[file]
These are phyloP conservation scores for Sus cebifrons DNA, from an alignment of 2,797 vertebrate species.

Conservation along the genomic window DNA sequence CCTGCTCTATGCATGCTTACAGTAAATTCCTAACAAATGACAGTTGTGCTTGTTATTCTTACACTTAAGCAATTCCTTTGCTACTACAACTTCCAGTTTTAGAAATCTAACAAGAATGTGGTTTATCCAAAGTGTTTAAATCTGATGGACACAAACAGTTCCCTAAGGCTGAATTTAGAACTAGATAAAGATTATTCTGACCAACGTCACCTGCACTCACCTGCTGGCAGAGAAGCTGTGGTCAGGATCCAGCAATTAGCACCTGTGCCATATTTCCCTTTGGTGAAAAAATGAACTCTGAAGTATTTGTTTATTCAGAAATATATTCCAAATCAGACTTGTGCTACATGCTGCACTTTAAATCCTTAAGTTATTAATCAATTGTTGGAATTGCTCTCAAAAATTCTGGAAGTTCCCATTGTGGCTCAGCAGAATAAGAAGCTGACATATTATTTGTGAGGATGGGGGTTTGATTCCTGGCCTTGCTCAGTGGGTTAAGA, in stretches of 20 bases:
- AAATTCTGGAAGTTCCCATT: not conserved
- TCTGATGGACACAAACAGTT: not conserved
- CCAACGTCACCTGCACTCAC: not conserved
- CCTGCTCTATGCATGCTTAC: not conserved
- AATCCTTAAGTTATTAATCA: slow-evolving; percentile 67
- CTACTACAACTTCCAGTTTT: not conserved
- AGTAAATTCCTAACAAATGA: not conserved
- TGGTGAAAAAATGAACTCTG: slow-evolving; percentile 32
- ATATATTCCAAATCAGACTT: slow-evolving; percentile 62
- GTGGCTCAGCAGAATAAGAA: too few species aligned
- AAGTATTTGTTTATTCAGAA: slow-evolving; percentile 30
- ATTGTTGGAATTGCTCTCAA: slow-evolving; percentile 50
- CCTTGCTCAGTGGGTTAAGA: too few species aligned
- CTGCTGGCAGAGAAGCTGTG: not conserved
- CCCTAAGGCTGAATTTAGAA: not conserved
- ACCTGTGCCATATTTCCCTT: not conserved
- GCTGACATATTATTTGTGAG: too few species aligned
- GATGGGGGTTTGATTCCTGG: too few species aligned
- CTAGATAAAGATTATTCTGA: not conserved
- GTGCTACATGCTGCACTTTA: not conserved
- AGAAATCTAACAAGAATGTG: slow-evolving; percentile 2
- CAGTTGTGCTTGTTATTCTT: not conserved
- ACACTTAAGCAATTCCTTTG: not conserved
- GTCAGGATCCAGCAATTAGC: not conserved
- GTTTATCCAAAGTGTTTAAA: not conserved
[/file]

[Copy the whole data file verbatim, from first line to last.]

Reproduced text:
These are phyloP conservation scores for Sus cebifrons DNA, from an alignment of 2,797 vertebrate species.

Conservation along the genomic window DNA sequence CCTGCTCTATGCATGCTTACAGTAAATTCCTAACAAATGACAGTTGTGCTTGTTATTCTTACACTTAAGCAATTCCTTTGCTACTACAACTTCCAGTTTTAGAAATCTAACAAGAATGTGGTTTATCCAAAGTGTTTAAATCTGATGGACACAAACAGTTCCCTAAGGCTGAATTTAGAACTAGATAAAGATTATTCTGACCAACGTCACCTGCACTCACCTGCTGGCAGAGAAGCTGTGGTCAGGATCCAGCAATTAGCACCTGTGCCATATTTCCCTTTGGTGAAAAAATGAACTCTGAAGTATTTGTTTATTCAGAAATATATTCCAAATCAGACTTGTGCTACATGCTGCACTTTAAATCCTTAAGTTATTAATCAATTGTTGGAATTGCTCTCAAAAATTCTGGAAGTTCCCATTGTGGCTCAGCAGAATAAGAAGCTGACATATTATTTGTGAGGATGGGGGTTTGATTCCTGGCCTTGCTCAGTGGGTTAAGA, in stretches of 20 bases:
- AAATTCTGGAAGTTCCCATT: not conserved
- TCTGATGGACACAAACAGTT: not conserved
- CCAACGTCACCTGCACTCAC: not conserved
- CCTGCTCTATGCATGCTTAC: not conserved
- AATCCTTAAGTTATTAATCA: slow-evolving; percentile 67
- CTACTACAACTTCCAGTTTT: not conserved
- AGTAAATTCCTAACAAATGA: not conserved
- TGGTGAAAAAATGAACTCTG: slow-evolving; percentile 32
- ATATATTCCAAATCAGACTT: slow-evolving; percentile 62
- GTGGCTCAGCAGAATAAGAA: too few species aligned
- AAGTATTTGTTTATTCAGAA: slow-evolving; percentile 30
- ATTGTTGGAATTGCTCTCAA: slow-evolving; percentile 50
- CCTTGCTCAGTGGGTTAAGA: too few species aligned
- CTGCTGGCAGAGAAGCTGTG: not conserved
- CCCTAAGGCTGAATTTAGAA: not conserved
- ACCTGTGCCATATTTCCCTT: not conserved
- GCTGACATATTATTTGTGAG: too few species aligned
- GATGGGGGTTTGATTCCTGG: too few species aligned
- CTAGATAAAGATTATTCTGA: not conserved
- GTGCTACATGCTGCACTTTA: not conserved
- AGAAATCTAACAAGAATGTG: slow-evolving; percentile 2
- CAGTTGTGCTTGTTATTCTT: not conserved
- ACACTTAAGCAATTCCTTTG: not conserved
- GTCAGGATCCAGCAATTAGC: not conserved
- GTTTATCCAAAGTGTTTAAA: not conserved